Treatment-related mortality in children with cancer: Prevalence and risk factors

Erik A. H. Loeffen*, Rutger R. G. Knops, Joren Boerhof, E. A. M. (Lieke) Feijen, Johannes H. M. Merks, Ardine M. J. Reedijk, Jan A. Lieverst, Rob Pieters, H. Marike Boezen, Leontien C. M. Kremer, Wim J. E. Tissing

*Corresponding author for this work

Research output: Contribution to journalArticleAcademicpeer-review

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Aim: Intensive treatment regimens have contributed to a marked increase in childhood cancer survival rates. Death due to treatment-related adverse effects becomes an increasingly important area to further improve overall survival. In this study, we examined 5-year survival in children with cancer to identify risk factors for treatment-related mortality (TRM).

Methods: All children (aged

Results: A total of 1764 patients were included; overall 5-year survival was 78.6%. Of all 378 deaths, 81 (21.4%) were treatment-related, with infection being responsible for more than half of these deaths. Forty percent of TRM occurred in the first three months after initial diagnosis. Factors associated with TRM in the multivariable competing risks analysis were diagnosis of a haematological malignancy, age at diagnosis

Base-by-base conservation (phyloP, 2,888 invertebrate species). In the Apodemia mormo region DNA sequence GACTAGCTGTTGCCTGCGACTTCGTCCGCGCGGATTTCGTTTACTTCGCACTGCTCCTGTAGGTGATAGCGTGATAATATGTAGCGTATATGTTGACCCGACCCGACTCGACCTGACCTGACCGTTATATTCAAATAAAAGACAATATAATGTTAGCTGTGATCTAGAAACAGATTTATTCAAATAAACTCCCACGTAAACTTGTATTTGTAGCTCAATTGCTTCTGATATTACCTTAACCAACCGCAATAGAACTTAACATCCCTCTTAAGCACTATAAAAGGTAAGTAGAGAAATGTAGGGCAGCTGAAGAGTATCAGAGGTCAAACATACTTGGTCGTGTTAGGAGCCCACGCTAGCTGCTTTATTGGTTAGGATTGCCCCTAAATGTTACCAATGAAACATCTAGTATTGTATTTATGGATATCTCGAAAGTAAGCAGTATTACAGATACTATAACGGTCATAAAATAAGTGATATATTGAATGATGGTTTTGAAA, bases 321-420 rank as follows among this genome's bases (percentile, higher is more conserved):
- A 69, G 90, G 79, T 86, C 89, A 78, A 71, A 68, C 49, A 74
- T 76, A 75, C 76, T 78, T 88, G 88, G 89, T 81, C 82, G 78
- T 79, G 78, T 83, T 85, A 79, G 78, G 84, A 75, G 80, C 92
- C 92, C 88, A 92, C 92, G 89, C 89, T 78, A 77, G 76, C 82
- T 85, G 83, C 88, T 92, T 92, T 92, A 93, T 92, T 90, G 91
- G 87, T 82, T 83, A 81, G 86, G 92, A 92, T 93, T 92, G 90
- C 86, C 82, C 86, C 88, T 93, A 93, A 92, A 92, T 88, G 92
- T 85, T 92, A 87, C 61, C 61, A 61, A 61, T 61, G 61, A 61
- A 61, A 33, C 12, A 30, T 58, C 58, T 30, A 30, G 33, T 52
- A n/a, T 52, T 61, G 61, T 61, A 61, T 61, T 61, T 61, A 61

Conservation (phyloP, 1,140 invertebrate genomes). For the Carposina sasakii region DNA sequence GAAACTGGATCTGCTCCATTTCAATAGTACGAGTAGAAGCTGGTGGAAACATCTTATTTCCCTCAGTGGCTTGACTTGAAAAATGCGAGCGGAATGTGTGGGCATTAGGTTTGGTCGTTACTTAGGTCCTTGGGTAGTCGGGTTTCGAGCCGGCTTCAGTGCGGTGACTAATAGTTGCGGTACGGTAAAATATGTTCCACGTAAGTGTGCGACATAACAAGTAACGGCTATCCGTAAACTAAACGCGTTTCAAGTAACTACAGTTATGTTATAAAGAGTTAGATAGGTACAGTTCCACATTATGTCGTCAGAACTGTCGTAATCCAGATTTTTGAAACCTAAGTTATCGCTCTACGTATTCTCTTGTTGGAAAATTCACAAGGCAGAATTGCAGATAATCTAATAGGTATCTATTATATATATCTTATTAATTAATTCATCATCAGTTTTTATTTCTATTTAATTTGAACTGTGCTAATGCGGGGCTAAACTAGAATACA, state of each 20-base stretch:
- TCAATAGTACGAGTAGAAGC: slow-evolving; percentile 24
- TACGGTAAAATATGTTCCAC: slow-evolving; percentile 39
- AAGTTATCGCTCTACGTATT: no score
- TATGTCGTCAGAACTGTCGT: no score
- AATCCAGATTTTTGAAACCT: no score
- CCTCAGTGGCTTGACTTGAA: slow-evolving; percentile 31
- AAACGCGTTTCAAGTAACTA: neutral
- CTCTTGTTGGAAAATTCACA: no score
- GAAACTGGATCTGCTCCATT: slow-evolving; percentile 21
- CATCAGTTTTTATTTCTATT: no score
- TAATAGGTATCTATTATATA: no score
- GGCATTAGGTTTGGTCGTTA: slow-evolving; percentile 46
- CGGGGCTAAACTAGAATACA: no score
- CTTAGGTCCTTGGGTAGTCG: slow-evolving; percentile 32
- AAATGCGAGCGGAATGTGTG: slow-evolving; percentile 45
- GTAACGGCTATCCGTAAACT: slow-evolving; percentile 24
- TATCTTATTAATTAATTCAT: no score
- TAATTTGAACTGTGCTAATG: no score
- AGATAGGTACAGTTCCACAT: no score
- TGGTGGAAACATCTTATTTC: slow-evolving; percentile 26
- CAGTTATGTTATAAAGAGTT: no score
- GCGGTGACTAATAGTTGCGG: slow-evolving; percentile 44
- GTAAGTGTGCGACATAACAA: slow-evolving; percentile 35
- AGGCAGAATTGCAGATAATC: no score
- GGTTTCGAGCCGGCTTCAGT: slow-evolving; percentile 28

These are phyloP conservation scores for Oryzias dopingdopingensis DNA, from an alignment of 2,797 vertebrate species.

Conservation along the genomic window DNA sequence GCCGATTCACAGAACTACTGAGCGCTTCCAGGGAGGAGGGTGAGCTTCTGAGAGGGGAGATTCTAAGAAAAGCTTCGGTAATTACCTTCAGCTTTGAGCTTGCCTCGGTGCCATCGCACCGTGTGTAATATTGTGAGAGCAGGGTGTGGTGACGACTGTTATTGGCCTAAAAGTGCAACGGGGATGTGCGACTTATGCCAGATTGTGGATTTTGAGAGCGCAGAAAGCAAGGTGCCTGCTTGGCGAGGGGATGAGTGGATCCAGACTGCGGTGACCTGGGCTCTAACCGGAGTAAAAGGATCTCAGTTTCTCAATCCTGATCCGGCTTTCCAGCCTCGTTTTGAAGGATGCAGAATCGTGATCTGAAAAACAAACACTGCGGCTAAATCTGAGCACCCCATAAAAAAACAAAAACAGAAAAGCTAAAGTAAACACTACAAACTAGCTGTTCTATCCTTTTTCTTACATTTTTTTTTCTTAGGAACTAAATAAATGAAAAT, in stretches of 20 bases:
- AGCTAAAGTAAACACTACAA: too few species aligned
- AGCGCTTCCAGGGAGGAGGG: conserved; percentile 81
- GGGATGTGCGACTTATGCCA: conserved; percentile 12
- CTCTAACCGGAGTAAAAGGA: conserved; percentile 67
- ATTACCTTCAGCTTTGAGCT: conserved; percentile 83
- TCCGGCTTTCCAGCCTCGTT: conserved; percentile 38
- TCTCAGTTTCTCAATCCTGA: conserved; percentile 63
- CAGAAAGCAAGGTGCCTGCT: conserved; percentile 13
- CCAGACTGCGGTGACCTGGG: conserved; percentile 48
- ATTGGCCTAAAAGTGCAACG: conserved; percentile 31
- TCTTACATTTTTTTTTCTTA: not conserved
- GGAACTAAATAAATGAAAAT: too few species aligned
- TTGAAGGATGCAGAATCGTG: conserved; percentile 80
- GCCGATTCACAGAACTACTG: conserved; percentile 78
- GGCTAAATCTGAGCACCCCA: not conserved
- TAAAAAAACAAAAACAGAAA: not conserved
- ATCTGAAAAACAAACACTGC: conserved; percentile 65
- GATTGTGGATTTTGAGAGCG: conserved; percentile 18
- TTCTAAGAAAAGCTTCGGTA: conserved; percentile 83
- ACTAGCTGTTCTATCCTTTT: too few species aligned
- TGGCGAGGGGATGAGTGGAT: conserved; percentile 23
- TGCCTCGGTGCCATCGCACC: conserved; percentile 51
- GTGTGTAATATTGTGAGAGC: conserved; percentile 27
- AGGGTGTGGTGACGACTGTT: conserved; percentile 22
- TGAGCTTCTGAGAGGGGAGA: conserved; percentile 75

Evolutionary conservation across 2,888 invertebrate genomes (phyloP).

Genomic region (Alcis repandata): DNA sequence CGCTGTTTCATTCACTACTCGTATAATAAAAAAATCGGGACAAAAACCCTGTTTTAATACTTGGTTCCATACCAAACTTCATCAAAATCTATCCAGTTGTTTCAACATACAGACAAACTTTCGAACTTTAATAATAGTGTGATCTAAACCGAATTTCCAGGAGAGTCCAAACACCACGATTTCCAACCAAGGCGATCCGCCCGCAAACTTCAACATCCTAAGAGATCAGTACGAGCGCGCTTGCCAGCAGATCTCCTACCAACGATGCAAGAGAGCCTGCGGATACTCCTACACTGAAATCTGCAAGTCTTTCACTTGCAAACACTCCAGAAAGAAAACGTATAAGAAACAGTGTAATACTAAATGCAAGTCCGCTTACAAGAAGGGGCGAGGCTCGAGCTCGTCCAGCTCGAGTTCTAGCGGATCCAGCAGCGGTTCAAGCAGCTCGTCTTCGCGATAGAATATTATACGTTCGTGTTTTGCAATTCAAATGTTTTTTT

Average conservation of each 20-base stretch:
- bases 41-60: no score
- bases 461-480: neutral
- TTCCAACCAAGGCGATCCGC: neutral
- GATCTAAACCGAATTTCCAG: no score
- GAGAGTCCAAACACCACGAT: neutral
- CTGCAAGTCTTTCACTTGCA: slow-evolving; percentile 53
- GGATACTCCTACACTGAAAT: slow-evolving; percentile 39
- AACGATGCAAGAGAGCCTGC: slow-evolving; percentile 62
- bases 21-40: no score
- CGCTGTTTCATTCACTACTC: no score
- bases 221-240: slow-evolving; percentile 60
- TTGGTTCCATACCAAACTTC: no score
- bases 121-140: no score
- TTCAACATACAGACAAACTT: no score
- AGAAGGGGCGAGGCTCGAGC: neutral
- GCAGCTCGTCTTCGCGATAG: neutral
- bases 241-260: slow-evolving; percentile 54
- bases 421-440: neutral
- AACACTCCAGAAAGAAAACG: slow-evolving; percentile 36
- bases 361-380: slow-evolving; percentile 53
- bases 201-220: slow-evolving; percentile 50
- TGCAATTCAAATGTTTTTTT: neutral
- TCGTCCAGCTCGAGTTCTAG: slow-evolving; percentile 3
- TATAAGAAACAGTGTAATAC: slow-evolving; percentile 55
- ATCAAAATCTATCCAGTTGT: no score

Conclusion: Over one in five deaths in children with cancer death was related to treatment, mostly due to infection. In children suffering from a haematological malignancy, more children died due to their treatment than due to progression of their disease. To further increase overall survival, clinical and research focus should be placed on lowering TRM rates without compromising anti-tumour efficacy. The findings presented in this study might help identifying areas for improvement. (C) 2019 The Authors. Published by Elsevier Ltd.

Original languageEnglish
Pages (from-to)113-122
Number of pages10
JournalEuropean Journal of Cancer
Publication statusPublished - Nov-2019


  • Child
  • Cancer
  • Mortality
  • Treatment-related mortality

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